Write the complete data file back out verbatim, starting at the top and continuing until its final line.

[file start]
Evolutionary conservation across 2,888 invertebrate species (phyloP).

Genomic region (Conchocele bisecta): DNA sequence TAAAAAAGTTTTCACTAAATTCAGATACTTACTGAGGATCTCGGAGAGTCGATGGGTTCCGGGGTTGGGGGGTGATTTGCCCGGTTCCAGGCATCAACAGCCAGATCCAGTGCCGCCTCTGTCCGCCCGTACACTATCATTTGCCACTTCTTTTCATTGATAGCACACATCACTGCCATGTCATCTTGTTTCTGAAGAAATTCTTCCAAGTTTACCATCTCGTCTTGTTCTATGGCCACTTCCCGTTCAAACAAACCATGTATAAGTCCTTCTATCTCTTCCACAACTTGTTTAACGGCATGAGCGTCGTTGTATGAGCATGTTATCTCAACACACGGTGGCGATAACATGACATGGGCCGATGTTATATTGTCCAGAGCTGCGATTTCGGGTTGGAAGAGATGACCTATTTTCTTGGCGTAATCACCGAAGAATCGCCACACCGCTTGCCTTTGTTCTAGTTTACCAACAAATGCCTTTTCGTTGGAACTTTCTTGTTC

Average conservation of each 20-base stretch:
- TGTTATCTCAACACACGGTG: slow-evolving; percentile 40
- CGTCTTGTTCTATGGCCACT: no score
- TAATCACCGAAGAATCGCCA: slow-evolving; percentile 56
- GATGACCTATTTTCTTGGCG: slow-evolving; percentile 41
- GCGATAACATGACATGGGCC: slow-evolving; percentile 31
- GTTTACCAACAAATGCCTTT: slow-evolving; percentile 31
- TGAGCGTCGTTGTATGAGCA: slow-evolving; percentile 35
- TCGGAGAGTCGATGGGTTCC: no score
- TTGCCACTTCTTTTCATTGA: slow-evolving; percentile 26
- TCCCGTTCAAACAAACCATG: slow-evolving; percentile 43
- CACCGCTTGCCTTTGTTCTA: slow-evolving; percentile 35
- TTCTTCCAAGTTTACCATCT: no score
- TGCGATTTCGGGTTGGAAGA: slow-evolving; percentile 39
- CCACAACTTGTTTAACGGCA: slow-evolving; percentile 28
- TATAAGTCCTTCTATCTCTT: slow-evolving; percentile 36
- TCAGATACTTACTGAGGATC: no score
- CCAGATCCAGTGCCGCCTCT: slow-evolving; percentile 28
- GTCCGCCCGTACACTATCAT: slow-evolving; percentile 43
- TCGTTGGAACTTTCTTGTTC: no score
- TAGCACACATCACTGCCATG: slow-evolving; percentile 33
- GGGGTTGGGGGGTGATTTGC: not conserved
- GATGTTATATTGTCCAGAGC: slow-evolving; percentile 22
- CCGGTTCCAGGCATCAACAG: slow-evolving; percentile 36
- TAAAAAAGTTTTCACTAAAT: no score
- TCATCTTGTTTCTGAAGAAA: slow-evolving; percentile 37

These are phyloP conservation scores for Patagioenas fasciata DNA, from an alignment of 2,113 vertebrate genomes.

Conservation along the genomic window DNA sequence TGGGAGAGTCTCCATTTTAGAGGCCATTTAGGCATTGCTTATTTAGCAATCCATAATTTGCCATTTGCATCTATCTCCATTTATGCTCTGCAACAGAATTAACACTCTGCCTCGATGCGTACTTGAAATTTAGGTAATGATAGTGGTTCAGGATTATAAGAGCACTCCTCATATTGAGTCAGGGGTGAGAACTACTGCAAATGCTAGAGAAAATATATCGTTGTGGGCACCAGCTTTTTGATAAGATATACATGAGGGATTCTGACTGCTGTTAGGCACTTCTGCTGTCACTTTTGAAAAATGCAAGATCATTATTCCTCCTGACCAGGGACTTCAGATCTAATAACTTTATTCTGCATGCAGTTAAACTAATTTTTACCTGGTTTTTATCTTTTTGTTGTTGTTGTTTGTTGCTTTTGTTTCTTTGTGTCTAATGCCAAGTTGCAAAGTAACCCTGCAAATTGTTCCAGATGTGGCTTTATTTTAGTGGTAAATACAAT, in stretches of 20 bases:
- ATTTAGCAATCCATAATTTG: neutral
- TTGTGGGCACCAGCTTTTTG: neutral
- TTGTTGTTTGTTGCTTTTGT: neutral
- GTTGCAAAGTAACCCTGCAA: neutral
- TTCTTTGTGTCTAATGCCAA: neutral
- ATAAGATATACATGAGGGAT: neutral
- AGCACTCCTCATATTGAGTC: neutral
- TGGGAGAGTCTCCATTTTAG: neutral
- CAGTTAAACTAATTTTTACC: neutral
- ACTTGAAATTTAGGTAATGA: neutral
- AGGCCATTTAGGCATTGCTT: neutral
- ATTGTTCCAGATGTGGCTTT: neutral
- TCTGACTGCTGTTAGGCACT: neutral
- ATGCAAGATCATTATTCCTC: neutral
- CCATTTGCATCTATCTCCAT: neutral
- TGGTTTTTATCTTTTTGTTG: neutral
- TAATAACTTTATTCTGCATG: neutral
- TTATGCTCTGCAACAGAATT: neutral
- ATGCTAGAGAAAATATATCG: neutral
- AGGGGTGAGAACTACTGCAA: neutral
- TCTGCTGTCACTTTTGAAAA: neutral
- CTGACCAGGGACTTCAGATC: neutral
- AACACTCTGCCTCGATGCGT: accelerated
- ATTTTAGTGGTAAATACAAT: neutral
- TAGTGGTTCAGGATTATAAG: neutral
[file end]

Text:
Evolutionary conservation across 2,888 invertebrate species (phyloP).

Genomic region (Conchocele bisecta): DNA sequence TAAAAAAGTTTTCACTAAATTCAGATACTTACTGAGGATCTCGGAGAGTCGATGGGTTCCGGGGTTGGGGGGTGATTTGCCCGGTTCCAGGCATCAACAGCCAGATCCAGTGCCGCCTCTGTCCGCCCGTACACTATCATTTGCCACTTCTTTTCATTGATAGCACACATCACTGCCATGTCATCTTGTTTCTGAAGAAATTCTTCCAAGTTTACCATCTCGTCTTGTTCTATGGCCACTTCCCGTTCAAACAAACCATGTATAAGTCCTTCTATCTCTTCCACAACTTGTTTAACGGCATGAGCGTCGTTGTATGAGCATGTTATCTCAACACACGGTGGCGATAACATGACATGGGCCGATGTTATATTGTCCAGAGCTGCGATTTCGGGTTGGAAGAGATGACCTATTTTCTTGGCGTAATCACCGAAGAATCGCCACACCGCTTGCCTTTGTTCTAGTTTACCAACAAATGCCTTTTCGTTGGAACTTTCTTGTTC

Average conservation of each 20-base stretch:
- TGTTATCTCAACACACGGTG: slow-evolving; percentile 40
- CGTCTTGTTCTATGGCCACT: no score
- TAATCACCGAAGAATCGCCA: slow-evolving; percentile 56
- GATGACCTATTTTCTTGGCG: slow-evolving; percentile 41
- GCGATAACATGACATGGGCC: slow-evolving; percentile 31
- GTTTACCAACAAATGCCTTT: slow-evolving; percentile 31
- TGAGCGTCGTTGTATGAGCA: slow-evolving; percentile 35
- TCGGAGAGTCGATGGGTTCC: no score
- TTGCCACTTCTTTTCATTGA: slow-evolving; percentile 26
- TCCCGTTCAAACAAACCATG: slow-evolving; percentile 43
- CACCGCTTGCCTTTGTTCTA: slow-evolving; percentile 35
- TTCTTCCAAGTTTACCATCT: no score
- TGCGATTTCGGGTTGGAAGA: slow-evolving; percentile 39
- CCACAACTTGTTTAACGGCA: slow-evolving; percentile 28
- TATAAGTCCTTCTATCTCTT: slow-evolving; percentile 36
- TCAGATACTTACTGAGGATC: no score
- CCAGATCCAGTGCCGCCTCT: slow-evolving; percentile 28
- GTCCGCCCGTACACTATCAT: slow-evolving; percentile 43
- TCGTTGGAACTTTCTTGTTC: no score
- TAGCACACATCACTGCCATG: slow-evolving; percentile 33
- GGGGTTGGGGGGTGATTTGC: not conserved
- GATGTTATATTGTCCAGAGC: slow-evolving; percentile 22
- CCGGTTCCAGGCATCAACAG: slow-evolving; percentile 36
- TAAAAAAGTTTTCACTAAAT: no score
- TCATCTTGTTTCTGAAGAAA: slow-evolving; percentile 37

These are phyloP conservation scores for Patagioenas fasciata DNA, from an alignment of 2,113 vertebrate genomes.

Conservation along the genomic window DNA sequence TGGGAGAGTCTCCATTTTAGAGGCCATTTAGGCATTGCTTATTTAGCAATCCATAATTTGCCATTTGCATCTATCTCCATTTATGCTCTGCAACAGAATTAACACTCTGCCTCGATGCGTACTTGAAATTTAGGTAATGATAGTGGTTCAGGATTATAAGAGCACTCCTCATATTGAGTCAGGGGTGAGAACTACTGCAAATGCTAGAGAAAATATATCGTTGTGGGCACCAGCTTTTTGATAAGATATACATGAGGGATTCTGACTGCTGTTAGGCACTTCTGCTGTCACTTTTGAAAAATGCAAGATCATTATTCCTCCTGACCAGGGACTTCAGATCTAATAACTTTATTCTGCATGCAGTTAAACTAATTTTTACCTGGTTTTTATCTTTTTGTTGTTGTTGTTTGTTGCTTTTGTTTCTTTGTGTCTAATGCCAAGTTGCAAAGTAACCCTGCAAATTGTTCCAGATGTGGCTTTATTTTAGTGGTAAATACAAT, in stretches of 20 bases:
- ATTTAGCAATCCATAATTTG: neutral
- TTGTGGGCACCAGCTTTTTG: neutral
- TTGTTGTTTGTTGCTTTTGT: neutral
- GTTGCAAAGTAACCCTGCAA: neutral
- TTCTTTGTGTCTAATGCCAA: neutral
- ATAAGATATACATGAGGGAT: neutral
- AGCACTCCTCATATTGAGTC: neutral
- TGGGAGAGTCTCCATTTTAG: neutral
- CAGTTAAACTAATTTTTACC: neutral
- ACTTGAAATTTAGGTAATGA: neutral
- AGGCCATTTAGGCATTGCTT: neutral
- ATTGTTCCAGATGTGGCTTT: neutral
- TCTGACTGCTGTTAGGCACT: neutral
- ATGCAAGATCATTATTCCTC: neutral
- CCATTTGCATCTATCTCCAT: neutral
- TGGTTTTTATCTTTTTGTTG: neutral
- TAATAACTTTATTCTGCATG: neutral
- TTATGCTCTGCAACAGAATT: neutral
- ATGCTAGAGAAAATATATCG: neutral
- AGGGGTGAGAACTACTGCAA: neutral
- TCTGCTGTCACTTTTGAAAA: neutral
- CTGACCAGGGACTTCAGATC: neutral
- AACACTCTGCCTCGATGCGT: accelerated
- ATTTTAGTGGTAAATACAAT: neutral
- TAGTGGTTCAGGATTATAAG: neutral